In the spring of 2022, I had a tough assignment: preparing a talk entitled “When unity is hard” for OMF Japan’s first in-person conference as Japan slowly came out from COVID-19 restrictions.
I did not find it an easy topic to prepare. I had been given the Bible passage of 1 Corinthians 12:12-27 to speak from; that helped, but still it was a thorny task.
It is always a challenge to speak from God’s Word, because I want to be clear, simple and apply it well. Also, to speak to missionaries who have a weighty mix of theological training, long experience, and great passion for the gospel is hard.
It was also a challenge because I knew of real disagreements between missionaries in Japan. They were under the surface of normal life and ministry. And having been here for over 20 years, I know the diversity of opinion that exists in OMF Japan. We agree on the central core of our faith, but outside that there are differences.
Those differences can cause misunderstanding, hurt, and disputes. I’ve experienced this myself and probably caused a few too. If you add differences of background, personality and approach to ministry, then you have a group of people for whom real unity will be hard. Sometimes it may be, sadly, impossible.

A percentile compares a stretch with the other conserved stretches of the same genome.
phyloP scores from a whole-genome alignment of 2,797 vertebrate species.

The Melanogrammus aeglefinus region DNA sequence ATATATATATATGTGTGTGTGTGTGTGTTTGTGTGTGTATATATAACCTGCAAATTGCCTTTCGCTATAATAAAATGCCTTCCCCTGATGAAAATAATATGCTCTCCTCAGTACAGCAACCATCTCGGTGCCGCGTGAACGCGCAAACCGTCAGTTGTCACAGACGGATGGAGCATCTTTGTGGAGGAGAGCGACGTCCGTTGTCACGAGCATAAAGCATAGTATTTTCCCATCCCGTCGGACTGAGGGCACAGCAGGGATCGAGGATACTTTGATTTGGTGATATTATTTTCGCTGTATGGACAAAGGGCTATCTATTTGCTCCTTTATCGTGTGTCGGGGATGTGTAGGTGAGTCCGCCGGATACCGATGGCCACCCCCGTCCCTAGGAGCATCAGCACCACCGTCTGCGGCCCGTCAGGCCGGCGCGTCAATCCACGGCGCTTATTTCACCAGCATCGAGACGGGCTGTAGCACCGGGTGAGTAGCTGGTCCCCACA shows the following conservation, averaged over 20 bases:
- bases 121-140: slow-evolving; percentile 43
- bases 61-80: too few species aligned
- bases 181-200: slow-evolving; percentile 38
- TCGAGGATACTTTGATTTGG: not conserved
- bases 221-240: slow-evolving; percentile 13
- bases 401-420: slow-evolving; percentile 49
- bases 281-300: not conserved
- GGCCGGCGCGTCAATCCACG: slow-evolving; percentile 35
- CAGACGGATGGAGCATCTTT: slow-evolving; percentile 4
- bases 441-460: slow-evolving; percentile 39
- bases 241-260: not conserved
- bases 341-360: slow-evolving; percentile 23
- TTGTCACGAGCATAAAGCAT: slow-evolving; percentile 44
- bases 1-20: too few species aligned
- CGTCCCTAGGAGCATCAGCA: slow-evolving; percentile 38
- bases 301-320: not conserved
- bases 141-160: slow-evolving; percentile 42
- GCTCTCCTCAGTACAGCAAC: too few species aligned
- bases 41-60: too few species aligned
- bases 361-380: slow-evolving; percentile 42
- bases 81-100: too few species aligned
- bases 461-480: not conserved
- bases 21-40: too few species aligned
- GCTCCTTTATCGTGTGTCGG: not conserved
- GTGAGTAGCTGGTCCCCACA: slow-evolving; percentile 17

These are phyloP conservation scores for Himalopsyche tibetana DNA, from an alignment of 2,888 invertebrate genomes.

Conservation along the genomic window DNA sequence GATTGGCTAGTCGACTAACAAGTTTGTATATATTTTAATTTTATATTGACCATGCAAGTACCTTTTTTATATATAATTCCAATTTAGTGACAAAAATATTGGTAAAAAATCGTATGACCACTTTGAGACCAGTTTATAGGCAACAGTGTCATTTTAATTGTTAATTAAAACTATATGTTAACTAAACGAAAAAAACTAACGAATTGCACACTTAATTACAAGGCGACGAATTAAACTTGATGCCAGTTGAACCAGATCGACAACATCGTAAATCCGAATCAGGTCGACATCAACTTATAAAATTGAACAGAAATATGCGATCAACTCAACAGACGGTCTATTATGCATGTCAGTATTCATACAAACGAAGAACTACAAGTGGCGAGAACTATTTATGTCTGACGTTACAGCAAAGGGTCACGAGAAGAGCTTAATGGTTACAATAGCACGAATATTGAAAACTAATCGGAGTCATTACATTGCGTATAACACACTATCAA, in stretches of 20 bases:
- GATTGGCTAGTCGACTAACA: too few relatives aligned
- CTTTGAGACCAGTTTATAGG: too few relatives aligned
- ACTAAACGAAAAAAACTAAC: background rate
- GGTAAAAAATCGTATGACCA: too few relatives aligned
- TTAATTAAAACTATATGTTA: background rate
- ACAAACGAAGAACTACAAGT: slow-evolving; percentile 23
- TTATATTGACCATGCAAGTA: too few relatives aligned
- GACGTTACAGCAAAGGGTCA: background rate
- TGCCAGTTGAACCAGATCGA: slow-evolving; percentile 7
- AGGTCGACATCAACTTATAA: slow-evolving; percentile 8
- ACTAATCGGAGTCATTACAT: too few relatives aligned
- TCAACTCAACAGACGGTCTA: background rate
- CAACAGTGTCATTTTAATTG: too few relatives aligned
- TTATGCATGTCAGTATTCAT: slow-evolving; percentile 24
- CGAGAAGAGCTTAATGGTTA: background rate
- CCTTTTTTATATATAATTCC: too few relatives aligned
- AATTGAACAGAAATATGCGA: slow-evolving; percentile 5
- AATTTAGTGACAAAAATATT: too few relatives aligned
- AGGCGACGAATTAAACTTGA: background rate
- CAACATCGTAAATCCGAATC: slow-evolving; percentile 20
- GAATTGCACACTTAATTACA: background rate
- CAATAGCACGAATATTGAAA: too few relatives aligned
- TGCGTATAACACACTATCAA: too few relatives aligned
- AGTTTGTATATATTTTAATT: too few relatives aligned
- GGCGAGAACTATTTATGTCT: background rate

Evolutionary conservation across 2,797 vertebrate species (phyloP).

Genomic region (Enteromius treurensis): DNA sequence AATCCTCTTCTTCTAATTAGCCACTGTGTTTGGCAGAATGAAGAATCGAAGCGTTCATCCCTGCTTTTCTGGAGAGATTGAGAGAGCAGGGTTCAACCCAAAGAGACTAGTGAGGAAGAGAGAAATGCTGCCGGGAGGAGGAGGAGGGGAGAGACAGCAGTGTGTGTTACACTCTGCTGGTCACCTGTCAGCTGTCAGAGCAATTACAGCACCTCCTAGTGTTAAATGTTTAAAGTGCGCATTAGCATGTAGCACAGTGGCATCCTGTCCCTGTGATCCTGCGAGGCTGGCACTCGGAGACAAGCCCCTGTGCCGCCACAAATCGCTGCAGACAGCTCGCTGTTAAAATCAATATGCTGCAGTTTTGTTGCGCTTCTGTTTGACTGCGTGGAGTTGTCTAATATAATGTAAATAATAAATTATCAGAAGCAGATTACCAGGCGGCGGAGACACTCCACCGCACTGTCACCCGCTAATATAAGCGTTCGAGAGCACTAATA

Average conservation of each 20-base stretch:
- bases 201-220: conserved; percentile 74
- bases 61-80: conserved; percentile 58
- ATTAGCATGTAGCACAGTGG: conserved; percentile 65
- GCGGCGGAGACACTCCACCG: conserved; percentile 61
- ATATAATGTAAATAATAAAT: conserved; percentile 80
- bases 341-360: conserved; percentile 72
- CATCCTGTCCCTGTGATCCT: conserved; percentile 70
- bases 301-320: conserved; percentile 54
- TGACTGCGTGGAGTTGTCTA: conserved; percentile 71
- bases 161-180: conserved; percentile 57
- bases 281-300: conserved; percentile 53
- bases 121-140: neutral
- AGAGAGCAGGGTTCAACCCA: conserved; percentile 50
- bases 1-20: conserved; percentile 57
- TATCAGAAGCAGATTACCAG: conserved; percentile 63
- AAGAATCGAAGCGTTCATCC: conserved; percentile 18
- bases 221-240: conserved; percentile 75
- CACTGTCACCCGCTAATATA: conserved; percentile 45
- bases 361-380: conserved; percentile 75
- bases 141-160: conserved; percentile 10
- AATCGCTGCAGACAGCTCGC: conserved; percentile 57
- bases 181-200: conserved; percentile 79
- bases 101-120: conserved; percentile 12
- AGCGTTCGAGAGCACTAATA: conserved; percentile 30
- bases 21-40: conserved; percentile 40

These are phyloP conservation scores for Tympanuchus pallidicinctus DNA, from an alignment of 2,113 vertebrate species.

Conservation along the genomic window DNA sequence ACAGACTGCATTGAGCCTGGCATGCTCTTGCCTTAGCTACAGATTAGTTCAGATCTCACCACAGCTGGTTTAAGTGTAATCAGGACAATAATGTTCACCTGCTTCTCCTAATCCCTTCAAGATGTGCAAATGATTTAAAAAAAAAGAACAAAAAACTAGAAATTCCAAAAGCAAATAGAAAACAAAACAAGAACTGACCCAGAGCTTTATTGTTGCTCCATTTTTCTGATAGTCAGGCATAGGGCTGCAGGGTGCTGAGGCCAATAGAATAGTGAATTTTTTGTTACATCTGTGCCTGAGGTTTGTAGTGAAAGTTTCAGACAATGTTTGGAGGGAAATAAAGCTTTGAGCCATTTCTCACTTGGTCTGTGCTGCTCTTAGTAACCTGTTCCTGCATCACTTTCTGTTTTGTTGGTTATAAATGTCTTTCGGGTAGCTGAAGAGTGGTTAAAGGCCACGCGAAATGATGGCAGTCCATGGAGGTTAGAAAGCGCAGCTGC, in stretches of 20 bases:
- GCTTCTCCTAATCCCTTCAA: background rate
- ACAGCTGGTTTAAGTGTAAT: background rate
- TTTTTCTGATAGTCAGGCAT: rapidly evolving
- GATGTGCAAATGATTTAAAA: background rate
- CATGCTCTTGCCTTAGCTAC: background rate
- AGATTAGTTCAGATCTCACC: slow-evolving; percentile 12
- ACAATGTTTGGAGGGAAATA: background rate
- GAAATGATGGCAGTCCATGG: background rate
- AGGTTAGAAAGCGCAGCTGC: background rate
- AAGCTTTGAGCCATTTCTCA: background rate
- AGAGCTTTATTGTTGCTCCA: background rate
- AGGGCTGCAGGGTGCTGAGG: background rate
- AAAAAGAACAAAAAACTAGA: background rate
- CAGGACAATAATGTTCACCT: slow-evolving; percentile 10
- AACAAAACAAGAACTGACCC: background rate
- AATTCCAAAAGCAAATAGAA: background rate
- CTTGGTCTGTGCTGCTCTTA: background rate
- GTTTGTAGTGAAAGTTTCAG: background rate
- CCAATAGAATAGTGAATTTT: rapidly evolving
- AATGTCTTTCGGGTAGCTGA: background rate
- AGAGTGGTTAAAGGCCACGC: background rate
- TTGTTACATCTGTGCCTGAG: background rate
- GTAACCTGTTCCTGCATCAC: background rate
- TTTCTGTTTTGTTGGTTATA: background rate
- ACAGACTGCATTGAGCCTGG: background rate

Looking over my talk, I think I didn’t do a bad job at explaining the passage and applying it. However, on reflection I was not simple enough with my application. The application I gave was relevant, it was just a bit complex.
I realised that I missed out a key phrase that helps build unity, both in a mission and anywhere in the body of Christ. I wish I had asked my audience to practice saying the phrase out loud of few times, because it is never an easy phrase to say to another person. Unity in the body of Christ is hard, much more often than it should be. But when it is, words that will start to build unity again are “I’m sorry.”
Try saying them the next time unity is hard, and pray that missionaries to Japan will also say and mean these words too.
By Peter, an OMF Missionary